I took a MSF course down here but it was a mistake as the instructor was less then helpful with the fact I was a new rider and not experienced liked everyone else in the course. I am planning to retake the course next week with another company that has the most awesome reviews and testimonials that has also been referred to me by family and friends. I really hope it helps because I would very much like to be confident when ridding as its so much fun. Also thank you for the help on the slow stops I will defiantly be trying your suggestions, as a substitute teacher I can access the school parking lots after hours.
 

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That is too bad regarding your experience with the first course. For the one I attended, even though there were several people in the class with years of experience, the instructors were great - they took their time, started from ground zero and were supportive. I suspect you'll have a better experience with the next one.

School parking lots are perfect since they are generally empty in the early evenings - there is a middle school a few miles from my house which works well for practice sessions.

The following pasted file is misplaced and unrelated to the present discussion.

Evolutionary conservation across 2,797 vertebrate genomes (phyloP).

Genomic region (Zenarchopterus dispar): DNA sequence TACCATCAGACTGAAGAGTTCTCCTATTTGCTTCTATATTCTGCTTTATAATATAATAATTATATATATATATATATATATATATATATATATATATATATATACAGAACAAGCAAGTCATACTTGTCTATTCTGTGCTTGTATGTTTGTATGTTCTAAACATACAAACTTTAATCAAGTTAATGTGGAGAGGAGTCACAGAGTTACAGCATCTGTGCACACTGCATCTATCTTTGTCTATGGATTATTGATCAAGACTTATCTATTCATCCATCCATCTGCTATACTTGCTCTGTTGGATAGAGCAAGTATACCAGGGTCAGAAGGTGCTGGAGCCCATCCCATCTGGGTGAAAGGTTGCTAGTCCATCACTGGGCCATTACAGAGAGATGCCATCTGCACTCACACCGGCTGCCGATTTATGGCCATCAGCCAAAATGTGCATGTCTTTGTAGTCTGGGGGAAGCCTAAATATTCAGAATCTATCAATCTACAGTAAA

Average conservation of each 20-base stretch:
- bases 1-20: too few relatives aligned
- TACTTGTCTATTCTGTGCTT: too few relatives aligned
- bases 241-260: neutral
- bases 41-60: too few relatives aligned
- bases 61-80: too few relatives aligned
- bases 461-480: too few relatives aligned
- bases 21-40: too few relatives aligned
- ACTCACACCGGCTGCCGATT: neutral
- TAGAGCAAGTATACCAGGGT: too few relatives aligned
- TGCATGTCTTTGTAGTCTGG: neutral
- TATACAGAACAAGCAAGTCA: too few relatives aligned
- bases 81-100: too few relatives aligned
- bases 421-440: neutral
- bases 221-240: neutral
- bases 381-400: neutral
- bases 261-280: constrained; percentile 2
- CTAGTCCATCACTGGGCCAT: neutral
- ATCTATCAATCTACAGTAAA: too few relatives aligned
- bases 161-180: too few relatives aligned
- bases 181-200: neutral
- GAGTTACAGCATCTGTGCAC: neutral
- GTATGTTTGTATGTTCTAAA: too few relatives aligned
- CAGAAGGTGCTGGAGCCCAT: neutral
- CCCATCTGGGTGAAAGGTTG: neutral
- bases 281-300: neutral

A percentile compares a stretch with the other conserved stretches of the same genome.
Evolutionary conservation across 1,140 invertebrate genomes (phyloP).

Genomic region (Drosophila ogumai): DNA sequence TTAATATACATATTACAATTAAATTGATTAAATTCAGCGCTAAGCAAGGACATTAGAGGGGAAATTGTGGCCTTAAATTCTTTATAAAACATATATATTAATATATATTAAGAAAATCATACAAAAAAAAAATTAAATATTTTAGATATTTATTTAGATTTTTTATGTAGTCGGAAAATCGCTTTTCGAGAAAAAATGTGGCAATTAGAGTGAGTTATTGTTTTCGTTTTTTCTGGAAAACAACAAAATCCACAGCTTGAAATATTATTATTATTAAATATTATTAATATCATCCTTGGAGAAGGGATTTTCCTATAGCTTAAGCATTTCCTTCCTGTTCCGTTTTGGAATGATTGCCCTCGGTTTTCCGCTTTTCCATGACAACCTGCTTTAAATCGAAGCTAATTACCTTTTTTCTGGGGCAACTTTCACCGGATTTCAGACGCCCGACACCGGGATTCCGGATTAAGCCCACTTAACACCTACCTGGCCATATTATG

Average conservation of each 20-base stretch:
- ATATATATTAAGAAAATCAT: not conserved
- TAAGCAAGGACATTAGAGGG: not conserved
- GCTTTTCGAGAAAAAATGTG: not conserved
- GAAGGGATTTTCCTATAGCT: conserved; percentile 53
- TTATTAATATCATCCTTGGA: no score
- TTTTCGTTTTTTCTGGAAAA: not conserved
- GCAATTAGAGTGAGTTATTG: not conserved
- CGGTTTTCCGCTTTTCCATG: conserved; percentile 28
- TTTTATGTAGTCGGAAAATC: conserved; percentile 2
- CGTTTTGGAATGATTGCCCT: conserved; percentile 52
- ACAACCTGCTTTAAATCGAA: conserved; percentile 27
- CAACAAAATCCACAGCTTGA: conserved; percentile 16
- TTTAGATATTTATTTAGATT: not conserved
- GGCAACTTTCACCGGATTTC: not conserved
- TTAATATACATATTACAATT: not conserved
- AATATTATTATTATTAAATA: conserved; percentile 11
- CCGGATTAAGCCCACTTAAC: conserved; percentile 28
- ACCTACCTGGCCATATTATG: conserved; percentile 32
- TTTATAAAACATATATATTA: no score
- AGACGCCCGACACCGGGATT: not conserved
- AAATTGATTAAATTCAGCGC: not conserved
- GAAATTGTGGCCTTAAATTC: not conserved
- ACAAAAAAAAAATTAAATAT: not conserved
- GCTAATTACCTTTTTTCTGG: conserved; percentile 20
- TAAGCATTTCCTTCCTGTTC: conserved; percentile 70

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In one of your replies you stated you are 6 ft tall. Can you flat foot or are you on the balls of your feet. Dependent on your weight you could reduce spring preload front and rear to the lowest setting. This would lower your bike to give you a better footprint with your feet when placing them on the ground. Practice with that and when you get confident you could raise the height again. I am 6 ft and have lost a little strength in my legs. I weight 80 kgs, I was initially uncomfortable with foot placement because i found the pegs interfered with my legs when coming to a stop. I fitted a lowering kit, peg lowering kit and removed preload from the suspension. Foot placement is so much better when on the ground. I flat foot in front of the pegs. The difference is like night and day. I do not have any issues with stopping at all. The bike is so comfortable now.